MadSci Network: Engineering

Re: Sound energy to charge mobile phones?

Date: Sat Jan 12 16:03:43 2008
Posted By: Madhu Siddalingaiah, Physicist, author, consultant
Area of science: Engineering
ID: 1185248163.Eg

Hi Niket,

That's a good question. Your resoning is good, sound is a form of energy
that can be converted to other forms of energy, including electrical energy.

The only problem with this particular application is the available power.
This website lists the power available for given sound levels:

The table shows that loud speech can deliver about 0.001 Watts or 1
milliWatt of power. Normal speech is much less, on the order of 10
microWatts! This is the total available power. If we assume that
you can capture all of it and you are able to efficiently convert all of it
to electrical energy, you will be well below the operating power of a
typical mobile phone.

During operation, a typical mobile phone handset can radiate several watts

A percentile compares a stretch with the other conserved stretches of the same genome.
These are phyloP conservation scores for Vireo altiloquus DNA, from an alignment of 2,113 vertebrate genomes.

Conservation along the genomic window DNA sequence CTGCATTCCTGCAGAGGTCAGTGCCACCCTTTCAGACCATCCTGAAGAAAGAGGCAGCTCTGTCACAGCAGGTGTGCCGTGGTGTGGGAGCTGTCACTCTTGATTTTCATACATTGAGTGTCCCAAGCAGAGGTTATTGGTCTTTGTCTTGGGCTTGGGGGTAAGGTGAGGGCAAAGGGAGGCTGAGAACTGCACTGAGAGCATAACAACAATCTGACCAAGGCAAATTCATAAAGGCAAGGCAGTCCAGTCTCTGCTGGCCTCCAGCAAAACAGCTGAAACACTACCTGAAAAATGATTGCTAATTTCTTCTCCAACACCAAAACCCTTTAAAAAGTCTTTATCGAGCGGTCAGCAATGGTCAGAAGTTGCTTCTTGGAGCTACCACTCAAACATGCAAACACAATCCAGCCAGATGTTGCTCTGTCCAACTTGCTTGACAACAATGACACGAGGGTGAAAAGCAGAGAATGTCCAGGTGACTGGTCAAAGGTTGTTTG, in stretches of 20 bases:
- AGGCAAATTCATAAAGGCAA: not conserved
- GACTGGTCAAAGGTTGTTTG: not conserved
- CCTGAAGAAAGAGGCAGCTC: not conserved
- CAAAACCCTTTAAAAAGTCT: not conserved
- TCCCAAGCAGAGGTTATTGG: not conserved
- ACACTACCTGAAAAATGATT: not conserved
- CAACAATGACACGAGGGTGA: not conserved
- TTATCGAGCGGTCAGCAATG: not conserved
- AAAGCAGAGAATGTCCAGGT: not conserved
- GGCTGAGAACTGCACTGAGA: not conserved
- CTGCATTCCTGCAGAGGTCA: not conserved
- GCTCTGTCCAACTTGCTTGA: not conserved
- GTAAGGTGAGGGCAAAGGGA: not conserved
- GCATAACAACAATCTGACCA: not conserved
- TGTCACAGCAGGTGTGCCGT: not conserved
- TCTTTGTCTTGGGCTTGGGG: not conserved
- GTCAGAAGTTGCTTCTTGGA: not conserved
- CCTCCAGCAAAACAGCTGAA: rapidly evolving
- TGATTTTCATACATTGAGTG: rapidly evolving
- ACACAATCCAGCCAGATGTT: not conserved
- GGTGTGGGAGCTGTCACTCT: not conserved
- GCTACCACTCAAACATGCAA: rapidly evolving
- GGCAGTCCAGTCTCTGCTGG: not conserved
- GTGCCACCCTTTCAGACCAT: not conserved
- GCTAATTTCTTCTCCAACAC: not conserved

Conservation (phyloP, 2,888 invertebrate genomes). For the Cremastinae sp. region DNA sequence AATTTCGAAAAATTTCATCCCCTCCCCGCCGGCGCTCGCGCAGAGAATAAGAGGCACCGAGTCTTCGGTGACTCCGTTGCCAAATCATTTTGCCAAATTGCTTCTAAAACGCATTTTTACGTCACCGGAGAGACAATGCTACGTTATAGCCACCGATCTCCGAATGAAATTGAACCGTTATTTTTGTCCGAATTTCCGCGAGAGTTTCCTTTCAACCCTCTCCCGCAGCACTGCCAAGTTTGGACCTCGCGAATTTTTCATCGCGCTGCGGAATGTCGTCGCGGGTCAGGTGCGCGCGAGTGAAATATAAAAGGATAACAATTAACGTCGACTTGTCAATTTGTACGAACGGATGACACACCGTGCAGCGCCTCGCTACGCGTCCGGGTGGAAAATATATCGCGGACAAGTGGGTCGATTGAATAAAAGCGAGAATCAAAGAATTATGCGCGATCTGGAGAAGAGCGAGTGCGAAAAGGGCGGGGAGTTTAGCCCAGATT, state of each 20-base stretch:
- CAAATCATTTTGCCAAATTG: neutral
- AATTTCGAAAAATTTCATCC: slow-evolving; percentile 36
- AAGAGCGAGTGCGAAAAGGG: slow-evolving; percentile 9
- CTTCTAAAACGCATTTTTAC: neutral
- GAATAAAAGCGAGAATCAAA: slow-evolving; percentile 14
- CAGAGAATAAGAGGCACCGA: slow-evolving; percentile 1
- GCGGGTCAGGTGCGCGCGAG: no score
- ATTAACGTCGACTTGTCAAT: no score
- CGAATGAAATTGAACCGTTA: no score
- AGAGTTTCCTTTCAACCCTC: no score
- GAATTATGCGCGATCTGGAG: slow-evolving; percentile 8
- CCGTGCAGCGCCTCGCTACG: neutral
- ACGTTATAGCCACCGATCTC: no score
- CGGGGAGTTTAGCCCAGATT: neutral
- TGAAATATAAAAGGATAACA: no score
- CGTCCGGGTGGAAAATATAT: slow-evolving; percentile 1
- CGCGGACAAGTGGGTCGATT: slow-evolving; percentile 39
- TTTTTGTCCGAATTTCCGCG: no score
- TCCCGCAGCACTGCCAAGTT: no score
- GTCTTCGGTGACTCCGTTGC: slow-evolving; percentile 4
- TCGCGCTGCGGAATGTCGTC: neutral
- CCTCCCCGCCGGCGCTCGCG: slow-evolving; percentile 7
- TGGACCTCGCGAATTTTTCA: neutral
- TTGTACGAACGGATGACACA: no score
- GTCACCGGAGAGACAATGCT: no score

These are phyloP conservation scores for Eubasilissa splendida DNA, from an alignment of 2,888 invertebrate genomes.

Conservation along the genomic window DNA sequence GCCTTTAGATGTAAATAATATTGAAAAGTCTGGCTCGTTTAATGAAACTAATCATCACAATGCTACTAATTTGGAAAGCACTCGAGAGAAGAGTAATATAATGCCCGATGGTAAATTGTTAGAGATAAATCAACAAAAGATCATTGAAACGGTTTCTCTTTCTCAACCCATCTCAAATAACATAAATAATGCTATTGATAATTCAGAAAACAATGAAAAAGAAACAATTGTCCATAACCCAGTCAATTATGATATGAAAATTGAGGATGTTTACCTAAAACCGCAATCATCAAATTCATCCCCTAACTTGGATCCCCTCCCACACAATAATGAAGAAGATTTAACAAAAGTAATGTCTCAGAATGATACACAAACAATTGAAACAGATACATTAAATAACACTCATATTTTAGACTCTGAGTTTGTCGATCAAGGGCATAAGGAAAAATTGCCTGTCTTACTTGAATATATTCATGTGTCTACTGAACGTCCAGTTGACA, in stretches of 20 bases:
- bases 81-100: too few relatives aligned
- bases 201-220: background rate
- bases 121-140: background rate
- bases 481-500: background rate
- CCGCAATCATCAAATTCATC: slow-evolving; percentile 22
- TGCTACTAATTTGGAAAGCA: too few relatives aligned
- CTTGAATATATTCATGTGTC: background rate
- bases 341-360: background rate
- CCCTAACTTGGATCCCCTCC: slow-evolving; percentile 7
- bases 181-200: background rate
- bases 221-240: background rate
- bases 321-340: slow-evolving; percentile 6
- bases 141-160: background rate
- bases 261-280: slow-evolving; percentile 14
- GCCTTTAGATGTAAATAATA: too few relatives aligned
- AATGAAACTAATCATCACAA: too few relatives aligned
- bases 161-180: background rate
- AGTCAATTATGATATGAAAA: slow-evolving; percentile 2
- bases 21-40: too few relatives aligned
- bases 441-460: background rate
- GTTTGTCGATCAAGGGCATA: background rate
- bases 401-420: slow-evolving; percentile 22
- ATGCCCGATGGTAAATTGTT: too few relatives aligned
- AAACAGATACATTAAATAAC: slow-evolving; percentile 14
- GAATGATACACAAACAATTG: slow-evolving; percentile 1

of power. Most of the battery power goes to driving the transmitter and
antenna, but some of it will be taken by analog and digital circuitry in
the phone.

At the end of the day, the sound power in speech can at best reduce
the required operating power by 0.1% or so. It can't really charge the
battery as more power is used than produced, but it could increase battery
life *slightly*. In the real world where much less than 100% of the
available sound power can be converted to electrical power, battery life
would not be noticeably increased.

If you had sound power levels on the order of a jack hammer or a machine
gun, you might see a difference, but it is still a significant engineering

I hope that answers your question. -

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